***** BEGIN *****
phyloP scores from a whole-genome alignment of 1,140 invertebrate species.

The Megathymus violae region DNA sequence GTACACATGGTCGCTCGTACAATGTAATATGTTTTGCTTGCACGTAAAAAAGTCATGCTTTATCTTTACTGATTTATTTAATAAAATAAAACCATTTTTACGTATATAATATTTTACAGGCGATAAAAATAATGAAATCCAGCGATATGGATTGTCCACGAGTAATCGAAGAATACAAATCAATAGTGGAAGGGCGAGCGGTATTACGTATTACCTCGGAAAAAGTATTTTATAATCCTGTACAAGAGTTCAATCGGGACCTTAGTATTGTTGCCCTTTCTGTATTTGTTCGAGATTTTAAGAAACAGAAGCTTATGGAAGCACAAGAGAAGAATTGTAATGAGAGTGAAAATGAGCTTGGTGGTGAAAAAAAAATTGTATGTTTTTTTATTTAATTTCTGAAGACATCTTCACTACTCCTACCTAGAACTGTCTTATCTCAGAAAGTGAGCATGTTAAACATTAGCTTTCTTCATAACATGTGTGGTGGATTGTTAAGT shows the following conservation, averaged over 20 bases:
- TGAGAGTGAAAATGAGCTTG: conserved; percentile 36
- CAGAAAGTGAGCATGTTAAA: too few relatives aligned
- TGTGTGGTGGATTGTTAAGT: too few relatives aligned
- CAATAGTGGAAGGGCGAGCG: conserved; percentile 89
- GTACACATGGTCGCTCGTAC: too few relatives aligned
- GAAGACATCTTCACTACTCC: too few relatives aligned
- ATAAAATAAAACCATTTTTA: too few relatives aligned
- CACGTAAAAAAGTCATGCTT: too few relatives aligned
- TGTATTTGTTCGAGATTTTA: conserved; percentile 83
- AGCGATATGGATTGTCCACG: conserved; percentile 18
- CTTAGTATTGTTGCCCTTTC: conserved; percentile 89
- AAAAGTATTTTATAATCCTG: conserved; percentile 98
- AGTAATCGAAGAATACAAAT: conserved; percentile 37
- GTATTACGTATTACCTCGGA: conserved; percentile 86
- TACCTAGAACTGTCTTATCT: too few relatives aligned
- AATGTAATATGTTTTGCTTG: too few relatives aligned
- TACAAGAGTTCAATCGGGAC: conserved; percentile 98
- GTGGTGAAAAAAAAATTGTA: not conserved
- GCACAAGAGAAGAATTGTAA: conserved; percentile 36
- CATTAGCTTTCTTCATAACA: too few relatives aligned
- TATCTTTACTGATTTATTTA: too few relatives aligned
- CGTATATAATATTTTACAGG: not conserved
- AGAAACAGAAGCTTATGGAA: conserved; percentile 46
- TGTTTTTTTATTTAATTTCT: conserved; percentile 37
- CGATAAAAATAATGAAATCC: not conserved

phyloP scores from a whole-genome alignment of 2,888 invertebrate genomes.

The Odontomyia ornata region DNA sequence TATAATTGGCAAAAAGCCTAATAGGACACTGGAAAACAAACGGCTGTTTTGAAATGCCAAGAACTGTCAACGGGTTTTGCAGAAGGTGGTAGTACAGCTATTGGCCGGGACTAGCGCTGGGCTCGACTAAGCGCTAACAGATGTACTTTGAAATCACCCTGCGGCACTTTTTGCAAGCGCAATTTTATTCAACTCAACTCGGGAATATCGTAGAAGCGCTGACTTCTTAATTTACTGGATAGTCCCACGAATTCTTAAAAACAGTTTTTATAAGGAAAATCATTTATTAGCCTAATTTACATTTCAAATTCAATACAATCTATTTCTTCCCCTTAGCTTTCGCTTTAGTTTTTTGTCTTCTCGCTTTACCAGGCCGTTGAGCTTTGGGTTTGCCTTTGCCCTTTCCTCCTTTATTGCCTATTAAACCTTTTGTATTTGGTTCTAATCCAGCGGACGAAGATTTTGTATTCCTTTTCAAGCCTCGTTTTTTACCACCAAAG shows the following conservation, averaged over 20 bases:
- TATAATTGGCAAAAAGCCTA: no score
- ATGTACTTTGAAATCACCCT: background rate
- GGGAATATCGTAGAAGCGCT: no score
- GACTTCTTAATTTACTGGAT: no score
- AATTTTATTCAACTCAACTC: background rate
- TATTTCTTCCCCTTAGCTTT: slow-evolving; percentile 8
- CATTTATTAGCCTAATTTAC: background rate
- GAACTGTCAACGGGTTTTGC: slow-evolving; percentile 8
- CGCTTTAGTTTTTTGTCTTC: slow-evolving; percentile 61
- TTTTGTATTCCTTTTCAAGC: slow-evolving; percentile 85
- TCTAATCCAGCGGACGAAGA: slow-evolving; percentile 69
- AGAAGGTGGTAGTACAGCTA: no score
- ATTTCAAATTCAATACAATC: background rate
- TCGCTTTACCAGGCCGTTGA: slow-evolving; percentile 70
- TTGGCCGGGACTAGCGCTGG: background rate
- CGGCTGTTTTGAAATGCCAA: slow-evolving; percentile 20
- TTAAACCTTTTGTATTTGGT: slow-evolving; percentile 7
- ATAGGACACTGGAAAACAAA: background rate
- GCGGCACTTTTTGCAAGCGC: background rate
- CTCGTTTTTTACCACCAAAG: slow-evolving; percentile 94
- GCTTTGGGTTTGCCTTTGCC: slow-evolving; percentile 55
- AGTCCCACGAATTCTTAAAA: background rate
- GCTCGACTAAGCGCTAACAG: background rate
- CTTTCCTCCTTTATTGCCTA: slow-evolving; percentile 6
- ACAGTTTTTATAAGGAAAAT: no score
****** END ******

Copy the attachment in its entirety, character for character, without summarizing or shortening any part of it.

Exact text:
phyloP scores from a whole-genome alignment of 1,140 invertebrate species.

The Megathymus violae region DNA sequence GTACACATGGTCGCTCGTACAATGTAATATGTTTTGCTTGCACGTAAAAAAGTCATGCTTTATCTTTACTGATTTATTTAATAAAATAAAACCATTTTTACGTATATAATATTTTACAGGCGATAAAAATAATGAAATCCAGCGATATGGATTGTCCACGAGTAATCGAAGAATACAAATCAATAGTGGAAGGGCGAGCGGTATTACGTATTACCTCGGAAAAAGTATTTTATAATCCTGTACAAGAGTTCAATCGGGACCTTAGTATTGTTGCCCTTTCTGTATTTGTTCGAGATTTTAAGAAACAGAAGCTTATGGAAGCACAAGAGAAGAATTGTAATGAGAGTGAAAATGAGCTTGGTGGTGAAAAAAAAATTGTATGTTTTTTTATTTAATTTCTGAAGACATCTTCACTACTCCTACCTAGAACTGTCTTATCTCAGAAAGTGAGCATGTTAAACATTAGCTTTCTTCATAACATGTGTGGTGGATTGTTAAGT shows the following conservation, averaged over 20 bases:
- TGAGAGTGAAAATGAGCTTG: conserved; percentile 36
- CAGAAAGTGAGCATGTTAAA: too few relatives aligned
- TGTGTGGTGGATTGTTAAGT: too few relatives aligned
- CAATAGTGGAAGGGCGAGCG: conserved; percentile 89
- GTACACATGGTCGCTCGTAC: too few relatives aligned
- GAAGACATCTTCACTACTCC: too few relatives aligned
- ATAAAATAAAACCATTTTTA: too few relatives aligned
- CACGTAAAAAAGTCATGCTT: too few relatives aligned
- TGTATTTGTTCGAGATTTTA: conserved; percentile 83
- AGCGATATGGATTGTCCACG: conserved; percentile 18
- CTTAGTATTGTTGCCCTTTC: conserved; percentile 89
- AAAAGTATTTTATAATCCTG: conserved; percentile 98
- AGTAATCGAAGAATACAAAT: conserved; percentile 37
- GTATTACGTATTACCTCGGA: conserved; percentile 86
- TACCTAGAACTGTCTTATCT: too few relatives aligned
- AATGTAATATGTTTTGCTTG: too few relatives aligned
- TACAAGAGTTCAATCGGGAC: conserved; percentile 98
- GTGGTGAAAAAAAAATTGTA: not conserved
- GCACAAGAGAAGAATTGTAA: conserved; percentile 36
- CATTAGCTTTCTTCATAACA: too few relatives aligned
- TATCTTTACTGATTTATTTA: too few relatives aligned
- CGTATATAATATTTTACAGG: not conserved
- AGAAACAGAAGCTTATGGAA: conserved; percentile 46
- TGTTTTTTTATTTAATTTCT: conserved; percentile 37
- CGATAAAAATAATGAAATCC: not conserved

phyloP scores from a whole-genome alignment of 2,888 invertebrate genomes.

The Odontomyia ornata region DNA sequence TATAATTGGCAAAAAGCCTAATAGGACACTGGAAAACAAACGGCTGTTTTGAAATGCCAAGAACTGTCAACGGGTTTTGCAGAAGGTGGTAGTACAGCTATTGGCCGGGACTAGCGCTGGGCTCGACTAAGCGCTAACAGATGTACTTTGAAATCACCCTGCGGCACTTTTTGCAAGCGCAATTTTATTCAACTCAACTCGGGAATATCGTAGAAGCGCTGACTTCTTAATTTACTGGATAGTCCCACGAATTCTTAAAAACAGTTTTTATAAGGAAAATCATTTATTAGCCTAATTTACATTTCAAATTCAATACAATCTATTTCTTCCCCTTAGCTTTCGCTTTAGTTTTTTGTCTTCTCGCTTTACCAGGCCGTTGAGCTTTGGGTTTGCCTTTGCCCTTTCCTCCTTTATTGCCTATTAAACCTTTTGTATTTGGTTCTAATCCAGCGGACGAAGATTTTGTATTCCTTTTCAAGCCTCGTTTTTTACCACCAAAG shows the following conservation, averaged over 20 bases:
- TATAATTGGCAAAAAGCCTA: no score
- ATGTACTTTGAAATCACCCT: background rate
- GGGAATATCGTAGAAGCGCT: no score
- GACTTCTTAATTTACTGGAT: no score
- AATTTTATTCAACTCAACTC: background rate
- TATTTCTTCCCCTTAGCTTT: slow-evolving; percentile 8
- CATTTATTAGCCTAATTTAC: background rate
- GAACTGTCAACGGGTTTTGC: slow-evolving; percentile 8
- CGCTTTAGTTTTTTGTCTTC: slow-evolving; percentile 61
- TTTTGTATTCCTTTTCAAGC: slow-evolving; percentile 85
- TCTAATCCAGCGGACGAAGA: slow-evolving; percentile 69
- AGAAGGTGGTAGTACAGCTA: no score
- ATTTCAAATTCAATACAATC: background rate
- TCGCTTTACCAGGCCGTTGA: slow-evolving; percentile 70
- TTGGCCGGGACTAGCGCTGG: background rate
- CGGCTGTTTTGAAATGCCAA: slow-evolving; percentile 20
- TTAAACCTTTTGTATTTGGT: slow-evolving; percentile 7
- ATAGGACACTGGAAAACAAA: background rate
- GCGGCACTTTTTGCAAGCGC: background rate
- CTCGTTTTTTACCACCAAAG: slow-evolving; percentile 94
- GCTTTGGGTTTGCCTTTGCC: slow-evolving; percentile 55
- AGTCCCACGAATTCTTAAAA: background rate
- GCTCGACTAAGCGCTAACAG: background rate
- CTTTCCTCCTTTATTGCCTA: slow-evolving; percentile 6
- ACAGTTTTTATAAGGAAAAT: no score